There isn’t anything one can say, and one must not intrude on your sorrow. But all my life I shall remember the feeling of light, and of happiness, that she gave one. As a person, as well as in her art. Everything seemed worth while, important, and beautiful.
On April 10, H. G. Wells wrote Leonard:
I’ve been wanting to write to you these days about this distressful break in your life and finding it difficult to say what I had to say. you see I know you and your work very well. I have an immense respect for it. … I am concerned before anything else that you should carry on. Virginia I met only twice. Then she was invariably charming and delightful. But I knew she had these moods and phases that at once deepen and enslave affection. She must leave you extraordinarily void. I understand about that sort of thing but I cannot write about that sort of thing. But I do care for you and your work and I want to tell you that.
On April 8, Elizabeth Bowen, one of the last friends to see Woolf before the depression consumed her and among the seven personally informed of the suicide, replied to a letter from Leonard:
You said not to answer your letter, and above all I don’t want to trouble you with words now. And it is no time to speak of my own feeling. As far as I am concerned, a great deal of the meaning seems to have gone out of this world. She illuminated everything, and one referred the most trivial things to her in one’s thoughts. To have been allowed to know her and love her is a great thing.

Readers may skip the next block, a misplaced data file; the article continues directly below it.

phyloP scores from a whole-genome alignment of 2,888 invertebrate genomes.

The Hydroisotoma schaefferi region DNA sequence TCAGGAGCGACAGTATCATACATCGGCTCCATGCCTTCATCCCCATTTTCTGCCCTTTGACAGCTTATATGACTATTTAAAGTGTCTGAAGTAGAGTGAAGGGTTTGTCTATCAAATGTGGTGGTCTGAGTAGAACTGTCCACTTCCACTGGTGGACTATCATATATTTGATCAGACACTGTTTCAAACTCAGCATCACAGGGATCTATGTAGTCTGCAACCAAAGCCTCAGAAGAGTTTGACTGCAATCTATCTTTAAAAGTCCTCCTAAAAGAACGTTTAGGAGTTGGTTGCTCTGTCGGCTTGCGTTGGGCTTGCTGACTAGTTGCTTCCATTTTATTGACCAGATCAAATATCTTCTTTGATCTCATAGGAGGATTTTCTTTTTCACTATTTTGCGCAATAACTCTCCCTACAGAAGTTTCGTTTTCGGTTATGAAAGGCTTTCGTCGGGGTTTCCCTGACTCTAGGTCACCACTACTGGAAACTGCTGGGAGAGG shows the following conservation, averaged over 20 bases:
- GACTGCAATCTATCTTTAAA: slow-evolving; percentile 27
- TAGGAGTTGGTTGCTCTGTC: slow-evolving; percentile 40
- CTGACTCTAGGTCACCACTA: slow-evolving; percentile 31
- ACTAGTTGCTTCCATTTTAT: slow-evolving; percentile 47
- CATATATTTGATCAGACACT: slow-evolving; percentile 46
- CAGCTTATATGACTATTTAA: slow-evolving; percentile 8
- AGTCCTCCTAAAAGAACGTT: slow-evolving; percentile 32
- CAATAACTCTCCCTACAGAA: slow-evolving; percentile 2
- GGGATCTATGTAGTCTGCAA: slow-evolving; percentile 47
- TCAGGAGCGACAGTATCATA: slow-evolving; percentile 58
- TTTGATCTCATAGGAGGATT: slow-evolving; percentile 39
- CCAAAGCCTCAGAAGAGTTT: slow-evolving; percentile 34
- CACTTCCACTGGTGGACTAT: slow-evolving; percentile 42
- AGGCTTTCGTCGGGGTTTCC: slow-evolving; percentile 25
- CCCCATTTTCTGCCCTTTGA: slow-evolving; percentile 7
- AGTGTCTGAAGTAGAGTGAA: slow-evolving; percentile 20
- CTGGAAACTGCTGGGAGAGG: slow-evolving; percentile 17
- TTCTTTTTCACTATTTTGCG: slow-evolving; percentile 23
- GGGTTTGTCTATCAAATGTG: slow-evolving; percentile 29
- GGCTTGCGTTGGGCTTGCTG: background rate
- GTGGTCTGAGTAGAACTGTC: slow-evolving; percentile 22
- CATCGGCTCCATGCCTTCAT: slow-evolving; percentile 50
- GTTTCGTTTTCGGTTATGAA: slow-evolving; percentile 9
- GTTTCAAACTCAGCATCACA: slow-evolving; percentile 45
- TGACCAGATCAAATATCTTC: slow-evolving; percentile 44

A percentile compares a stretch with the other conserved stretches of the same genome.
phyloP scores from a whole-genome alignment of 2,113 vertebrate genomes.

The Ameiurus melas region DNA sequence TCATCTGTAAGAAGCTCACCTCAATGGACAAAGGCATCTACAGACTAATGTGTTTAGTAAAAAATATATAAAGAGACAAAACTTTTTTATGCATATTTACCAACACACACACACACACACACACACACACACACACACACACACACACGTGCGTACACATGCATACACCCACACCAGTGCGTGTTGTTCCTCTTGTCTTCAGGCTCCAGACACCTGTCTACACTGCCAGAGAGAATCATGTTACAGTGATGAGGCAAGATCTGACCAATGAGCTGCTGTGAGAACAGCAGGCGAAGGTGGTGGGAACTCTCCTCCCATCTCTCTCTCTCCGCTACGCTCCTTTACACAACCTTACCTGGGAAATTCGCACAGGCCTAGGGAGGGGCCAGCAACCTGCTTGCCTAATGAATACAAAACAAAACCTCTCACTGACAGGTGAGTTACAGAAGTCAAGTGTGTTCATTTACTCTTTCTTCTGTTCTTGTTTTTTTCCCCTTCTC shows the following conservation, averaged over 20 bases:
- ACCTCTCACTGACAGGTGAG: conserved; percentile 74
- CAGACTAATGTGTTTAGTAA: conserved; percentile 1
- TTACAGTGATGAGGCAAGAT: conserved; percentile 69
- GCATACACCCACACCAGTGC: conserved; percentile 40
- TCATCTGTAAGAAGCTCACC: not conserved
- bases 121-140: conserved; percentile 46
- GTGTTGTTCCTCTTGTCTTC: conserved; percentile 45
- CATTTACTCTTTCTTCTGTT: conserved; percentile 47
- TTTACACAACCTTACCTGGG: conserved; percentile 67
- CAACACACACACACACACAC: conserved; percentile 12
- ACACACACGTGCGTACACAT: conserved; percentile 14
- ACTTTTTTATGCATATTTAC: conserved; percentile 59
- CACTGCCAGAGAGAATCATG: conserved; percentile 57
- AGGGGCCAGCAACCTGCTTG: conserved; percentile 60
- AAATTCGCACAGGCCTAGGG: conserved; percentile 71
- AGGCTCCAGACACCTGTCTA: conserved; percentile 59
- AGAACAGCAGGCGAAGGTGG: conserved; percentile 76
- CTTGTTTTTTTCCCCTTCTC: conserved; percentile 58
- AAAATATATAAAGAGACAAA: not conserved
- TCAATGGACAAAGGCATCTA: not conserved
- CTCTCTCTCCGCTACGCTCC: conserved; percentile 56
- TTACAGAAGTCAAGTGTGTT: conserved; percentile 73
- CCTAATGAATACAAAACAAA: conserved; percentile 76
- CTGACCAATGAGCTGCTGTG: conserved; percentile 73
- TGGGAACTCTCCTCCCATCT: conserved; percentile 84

But perhaps most heartbreaking of all is a note from an anonymous refugee reader who had intended to write Woolf a letter of appreciation, but instead lamented all too late:
Artists must know that they are understood and that there are ‘Common Readers’ in the background.
Woolf’s own last words, penned in her famous diary on January 4, 1929, are at once tragic and serene, reminiscent of Henry Miller’s contention that “all is creation, all is change, all is flux, all is metamorphosis.” Woolf writes:
Now is life very solid or very shifting? I am haunted by the two contradictions. This has gone on forever; goes down to the bottom of the world — this moment I stand on. Also it is transitory, flying, diaphanous. I shall pass like a cloud on the waves. Perhaps it may be that though we change, one flying after another, so quick, so quick, yet we are somehow successive and continuous we human beings, and show the light through. But what is the light?
Image via National Portrait Gallery
Published March 28, 2013